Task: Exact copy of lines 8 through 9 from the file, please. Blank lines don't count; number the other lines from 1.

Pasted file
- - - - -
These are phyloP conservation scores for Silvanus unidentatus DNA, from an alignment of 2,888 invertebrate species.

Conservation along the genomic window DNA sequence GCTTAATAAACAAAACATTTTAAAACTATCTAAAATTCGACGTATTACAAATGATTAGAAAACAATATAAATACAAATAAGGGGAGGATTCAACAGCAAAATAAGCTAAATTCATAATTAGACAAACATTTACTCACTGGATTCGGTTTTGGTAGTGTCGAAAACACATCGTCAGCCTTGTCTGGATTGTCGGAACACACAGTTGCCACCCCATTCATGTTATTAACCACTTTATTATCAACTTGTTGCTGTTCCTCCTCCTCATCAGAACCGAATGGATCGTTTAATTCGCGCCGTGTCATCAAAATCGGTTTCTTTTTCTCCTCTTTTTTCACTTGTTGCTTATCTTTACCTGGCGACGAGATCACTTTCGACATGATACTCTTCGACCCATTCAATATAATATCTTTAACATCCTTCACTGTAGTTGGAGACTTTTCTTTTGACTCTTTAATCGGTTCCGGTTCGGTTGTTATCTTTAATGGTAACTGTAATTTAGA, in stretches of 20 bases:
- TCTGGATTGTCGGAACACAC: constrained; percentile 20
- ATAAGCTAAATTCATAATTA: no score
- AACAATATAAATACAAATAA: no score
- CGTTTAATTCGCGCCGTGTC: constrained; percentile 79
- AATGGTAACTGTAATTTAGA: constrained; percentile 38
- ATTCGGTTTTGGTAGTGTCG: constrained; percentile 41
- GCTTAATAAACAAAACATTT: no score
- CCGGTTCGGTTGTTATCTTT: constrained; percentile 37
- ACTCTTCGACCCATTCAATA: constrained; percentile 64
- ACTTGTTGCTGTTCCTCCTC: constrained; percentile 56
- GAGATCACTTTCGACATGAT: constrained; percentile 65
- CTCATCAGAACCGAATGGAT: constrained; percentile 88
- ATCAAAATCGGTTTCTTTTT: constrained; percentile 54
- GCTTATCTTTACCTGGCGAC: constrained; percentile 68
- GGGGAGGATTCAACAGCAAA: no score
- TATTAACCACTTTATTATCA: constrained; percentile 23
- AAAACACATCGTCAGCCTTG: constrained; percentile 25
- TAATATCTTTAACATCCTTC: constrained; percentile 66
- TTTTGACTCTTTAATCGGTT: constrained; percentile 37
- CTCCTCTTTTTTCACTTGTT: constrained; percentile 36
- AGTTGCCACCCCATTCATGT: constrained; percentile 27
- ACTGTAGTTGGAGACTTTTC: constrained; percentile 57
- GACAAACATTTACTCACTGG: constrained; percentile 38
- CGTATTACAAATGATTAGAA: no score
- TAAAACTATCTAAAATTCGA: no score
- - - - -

- ATTCGGTTTTGGTAGTGTCG: constrained; percentile 41
- GCTTAATAAACAAAACATTT: no score